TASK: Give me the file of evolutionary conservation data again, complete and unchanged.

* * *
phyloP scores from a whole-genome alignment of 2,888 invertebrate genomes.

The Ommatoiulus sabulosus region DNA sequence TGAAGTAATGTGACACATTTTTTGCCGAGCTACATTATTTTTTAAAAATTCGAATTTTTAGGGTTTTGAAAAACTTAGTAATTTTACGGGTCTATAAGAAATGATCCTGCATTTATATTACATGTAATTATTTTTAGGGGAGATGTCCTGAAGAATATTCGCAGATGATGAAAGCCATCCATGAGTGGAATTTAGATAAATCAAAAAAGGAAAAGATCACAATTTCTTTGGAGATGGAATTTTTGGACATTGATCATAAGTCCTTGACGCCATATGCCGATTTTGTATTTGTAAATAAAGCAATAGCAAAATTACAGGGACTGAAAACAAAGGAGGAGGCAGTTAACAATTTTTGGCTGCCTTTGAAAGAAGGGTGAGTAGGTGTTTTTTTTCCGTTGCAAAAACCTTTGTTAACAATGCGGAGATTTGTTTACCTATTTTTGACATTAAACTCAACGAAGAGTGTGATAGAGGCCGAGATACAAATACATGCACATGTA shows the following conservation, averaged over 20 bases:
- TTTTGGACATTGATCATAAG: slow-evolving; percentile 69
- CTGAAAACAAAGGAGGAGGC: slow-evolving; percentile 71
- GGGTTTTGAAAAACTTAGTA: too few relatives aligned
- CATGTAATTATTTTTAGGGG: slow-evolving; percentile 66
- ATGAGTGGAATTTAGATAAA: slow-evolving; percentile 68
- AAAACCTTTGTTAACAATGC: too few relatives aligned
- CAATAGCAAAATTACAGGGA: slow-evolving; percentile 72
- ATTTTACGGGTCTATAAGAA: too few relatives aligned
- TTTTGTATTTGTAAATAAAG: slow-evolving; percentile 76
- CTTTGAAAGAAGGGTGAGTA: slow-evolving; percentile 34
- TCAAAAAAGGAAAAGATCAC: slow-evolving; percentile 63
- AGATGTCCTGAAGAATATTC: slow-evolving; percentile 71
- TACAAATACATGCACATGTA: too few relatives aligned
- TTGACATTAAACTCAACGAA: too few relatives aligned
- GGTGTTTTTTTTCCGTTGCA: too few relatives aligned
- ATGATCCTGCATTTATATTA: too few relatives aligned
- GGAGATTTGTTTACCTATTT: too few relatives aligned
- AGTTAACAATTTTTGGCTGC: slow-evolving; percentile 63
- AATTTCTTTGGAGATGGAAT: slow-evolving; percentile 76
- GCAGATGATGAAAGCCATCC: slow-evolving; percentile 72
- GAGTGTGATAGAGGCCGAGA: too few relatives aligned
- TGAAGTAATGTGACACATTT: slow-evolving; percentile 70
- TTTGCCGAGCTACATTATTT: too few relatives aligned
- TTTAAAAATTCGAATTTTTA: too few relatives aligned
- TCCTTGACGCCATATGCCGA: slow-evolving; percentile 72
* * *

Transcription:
phyloP scores from a whole-genome alignment of 2,888 invertebrate genomes.

The Ommatoiulus sabulosus region DNA sequence TGAAGTAATGTGACACATTTTTTGCCGAGCTACATTATTTTTTAAAAATTCGAATTTTTAGGGTTTTGAAAAACTTAGTAATTTTACGGGTCTATAAGAAATGATCCTGCATTTATATTACATGTAATTATTTTTAGGGGAGATGTCCTGAAGAATATTCGCAGATGATGAAAGCCATCCATGAGTGGAATTTAGATAAATCAAAAAAGGAAAAGATCACAATTTCTTTGGAGATGGAATTTTTGGACATTGATCATAAGTCCTTGACGCCATATGCCGATTTTGTATTTGTAAATAAAGCAATAGCAAAATTACAGGGACTGAAAACAAAGGAGGAGGCAGTTAACAATTTTTGGCTGCCTTTGAAAGAAGGGTGAGTAGGTGTTTTTTTTCCGTTGCAAAAACCTTTGTTAACAATGCGGAGATTTGTTTACCTATTTTTGACATTAAACTCAACGAAGAGTGTGATAGAGGCCGAGATACAAATACATGCACATGTA shows the following conservation, averaged over 20 bases:
- TTTTGGACATTGATCATAAG: slow-evolving; percentile 69
- CTGAAAACAAAGGAGGAGGC: slow-evolving; percentile 71
- GGGTTTTGAAAAACTTAGTA: too few relatives aligned
- CATGTAATTATTTTTAGGGG: slow-evolving; percentile 66
- ATGAGTGGAATTTAGATAAA: slow-evolving; percentile 68
- AAAACCTTTGTTAACAATGC: too few relatives aligned
- CAATAGCAAAATTACAGGGA: slow-evolving; percentile 72
- ATTTTACGGGTCTATAAGAA: too few relatives aligned
- TTTTGTATTTGTAAATAAAG: slow-evolving; percentile 76
- CTTTGAAAGAAGGGTGAGTA: slow-evolving; percentile 34
- TCAAAAAAGGAAAAGATCAC: slow-evolving; percentile 63
- AGATGTCCTGAAGAATATTC: slow-evolving; percentile 71
- TACAAATACATGCACATGTA: too few relatives aligned
- TTGACATTAAACTCAACGAA: too few relatives aligned
- GGTGTTTTTTTTCCGTTGCA: too few relatives aligned
- ATGATCCTGCATTTATATTA: too few relatives aligned
- GGAGATTTGTTTACCTATTT: too few relatives aligned
- AGTTAACAATTTTTGGCTGC: slow-evolving; percentile 63
- AATTTCTTTGGAGATGGAAT: slow-evolving; percentile 76
- GCAGATGATGAAAGCCATCC: slow-evolving; percentile 72
- GAGTGTGATAGAGGCCGAGA: too few relatives aligned
- TGAAGTAATGTGACACATTT: slow-evolving; percentile 70
- TTTGCCGAGCTACATTATTT: too few relatives aligned
- TTTAAAAATTCGAATTTTTA: too few relatives aligned
- TCCTTGACGCCATATGCCGA: slow-evolving; percentile 72